Topics: Education, Learning styles, Kinesthetic learning Pages: 6 (840 words) Published: September 28, 2014

VARK Analysis

VARK Analysis
This paper will describe the meaning of the acronym VARK and the purpose of the VARK questionnaire. I will provide a summary of my personal learning style as outlined by the results of my VARK questionnaire and I will compare my learning strategies to the strategies that are identified by my preferred learning style. Additionally, I will discuss how the awareness of individual learning styles influence teaching and learning. What is VARK?

VARK is an acronym for one of the most common models of learning style. It was developed by an educator named Neil Flemming. The VARK Model, which was introduced in 2006, breaks learning styles down into four categories: Visual (V), Aural (A), Read/write (R), and Kinesthetic (K). (Kagan, 2010) It further describes that visual learners learn by looking, aural learners learn by hearing, read/write learners learn by reading printed material and kinesthetic learners learn by hands on experience. (Prithishkumar, 2014) My VARK Style of Learning

After completing the 16 question VARK questionnaire, I learned that my style of learning is multimodal. My total score was 39 which further categorizes me into the whole sense approach of the multimodal learning style. Visual and read/write were my two highest scored modalities. This group of the multimodal learners tend to use a combination of learning styles for decision making and learning. . (Flemming, 2011) Learning Strategies

Approximately 60% of the population fits into the multimodal learning. When evaluating learning strategies, multimodal learners need to review 2 to 4 help sheets on the VARK website. This is due to the fact that they have preferences for more than one learning style. (Flemming, 2011) Upon reviewing the VARK learning strategies from the visual and read/write modalities, I found that I related to both of these categories and feel that they appropriately described my learning styles. I tend to get more out of a lecture or presentation with the use of visual items like arrows, flowcharts and graphs, as well as, by taking lecture notes, using handouts and textbooks. Since returning to school to obtain my bachelor’s degree, I am discovering that the online portion of this program presents somewhat of a challenge. Initially, I resisted the need to have printed material, but I have since found out that learning is much easier for me when I have hardcopies of the articles, lectures, assignments and rubrics. It is important to my learning to be able to highlight items in articles and have a space to make notes. I was surprised that my aural score was not higher because one of the reasons I took the cohort class was to be able to hear the lectures and discussions. In reviewing some of the VARK learning strategies, I have discovered that I do not use most of the “Study Without Tears” suggestions, such as replacing words with symbols, redrawing my pages from memory, rewriting the ideas and principle into other words or imaging my lists arranged in multiple choice questions. (Flemming, 2011) I will be trying some of these suggestions to see if there is an improvement in my learning. Benefits of the Awareness of Learning Styles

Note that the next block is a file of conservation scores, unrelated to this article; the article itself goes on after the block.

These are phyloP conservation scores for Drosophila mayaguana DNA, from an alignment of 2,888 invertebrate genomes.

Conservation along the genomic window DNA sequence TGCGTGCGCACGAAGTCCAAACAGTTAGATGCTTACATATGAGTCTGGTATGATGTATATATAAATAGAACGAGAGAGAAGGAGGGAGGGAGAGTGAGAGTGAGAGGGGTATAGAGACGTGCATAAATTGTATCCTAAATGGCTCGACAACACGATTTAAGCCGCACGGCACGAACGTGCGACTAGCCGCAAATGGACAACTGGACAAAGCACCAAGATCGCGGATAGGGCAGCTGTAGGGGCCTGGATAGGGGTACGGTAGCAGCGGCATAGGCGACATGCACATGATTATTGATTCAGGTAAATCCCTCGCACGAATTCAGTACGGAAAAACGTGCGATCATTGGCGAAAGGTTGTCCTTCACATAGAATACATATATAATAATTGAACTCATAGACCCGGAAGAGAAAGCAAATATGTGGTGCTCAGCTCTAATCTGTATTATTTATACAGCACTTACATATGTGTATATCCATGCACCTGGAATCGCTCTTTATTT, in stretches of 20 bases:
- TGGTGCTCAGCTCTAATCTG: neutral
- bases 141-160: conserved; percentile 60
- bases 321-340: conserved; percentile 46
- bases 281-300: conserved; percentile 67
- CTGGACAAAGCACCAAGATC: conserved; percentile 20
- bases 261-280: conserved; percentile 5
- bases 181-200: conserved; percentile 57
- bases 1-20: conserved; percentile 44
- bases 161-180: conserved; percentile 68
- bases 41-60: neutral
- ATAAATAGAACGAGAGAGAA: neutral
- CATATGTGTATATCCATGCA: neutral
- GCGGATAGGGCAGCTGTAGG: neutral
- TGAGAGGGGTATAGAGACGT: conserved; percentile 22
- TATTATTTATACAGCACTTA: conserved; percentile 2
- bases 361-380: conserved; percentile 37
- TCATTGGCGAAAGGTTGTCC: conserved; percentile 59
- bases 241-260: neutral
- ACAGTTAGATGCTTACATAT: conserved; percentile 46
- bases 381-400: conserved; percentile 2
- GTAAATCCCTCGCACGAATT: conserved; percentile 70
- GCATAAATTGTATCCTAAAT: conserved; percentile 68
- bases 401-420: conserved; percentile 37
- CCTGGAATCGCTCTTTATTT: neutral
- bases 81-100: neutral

Using the VARK questionnaire and results gives learners additional knowledge regarding their style of learning. Having an awareness of one’s own learning style can help influence individual learning by allowing students to expand on the strategies that are encouraged for review after completing the VARK questionnaire. Learners may gain valuable suggestions related to their style of learning. Ultimately, this will make the students better learners. As an instructor, the awareness of their students’ learning styles may offer insight to strategies that may be beneficial when students are having difficulties. When in a classroom setting, it would be difficult to focus on one type of learning style and meet everyone’s needs. I feel a multimodal approach would best...

References: Fleming, N. (2011). VARK. Retrieved from
Kagan, J
Prithishkumar, I. J., & Michael, S. A. (2014). Understanding your student: Using the VARK model... visual, aural, read/write, and kinesthetic. Journal Of Postgraduate Medicine, 60(2), 183-186. doi:10.4103/0022-3859.132337
You have a multimodal (VARK) learning preference. (Flemming, 2011)
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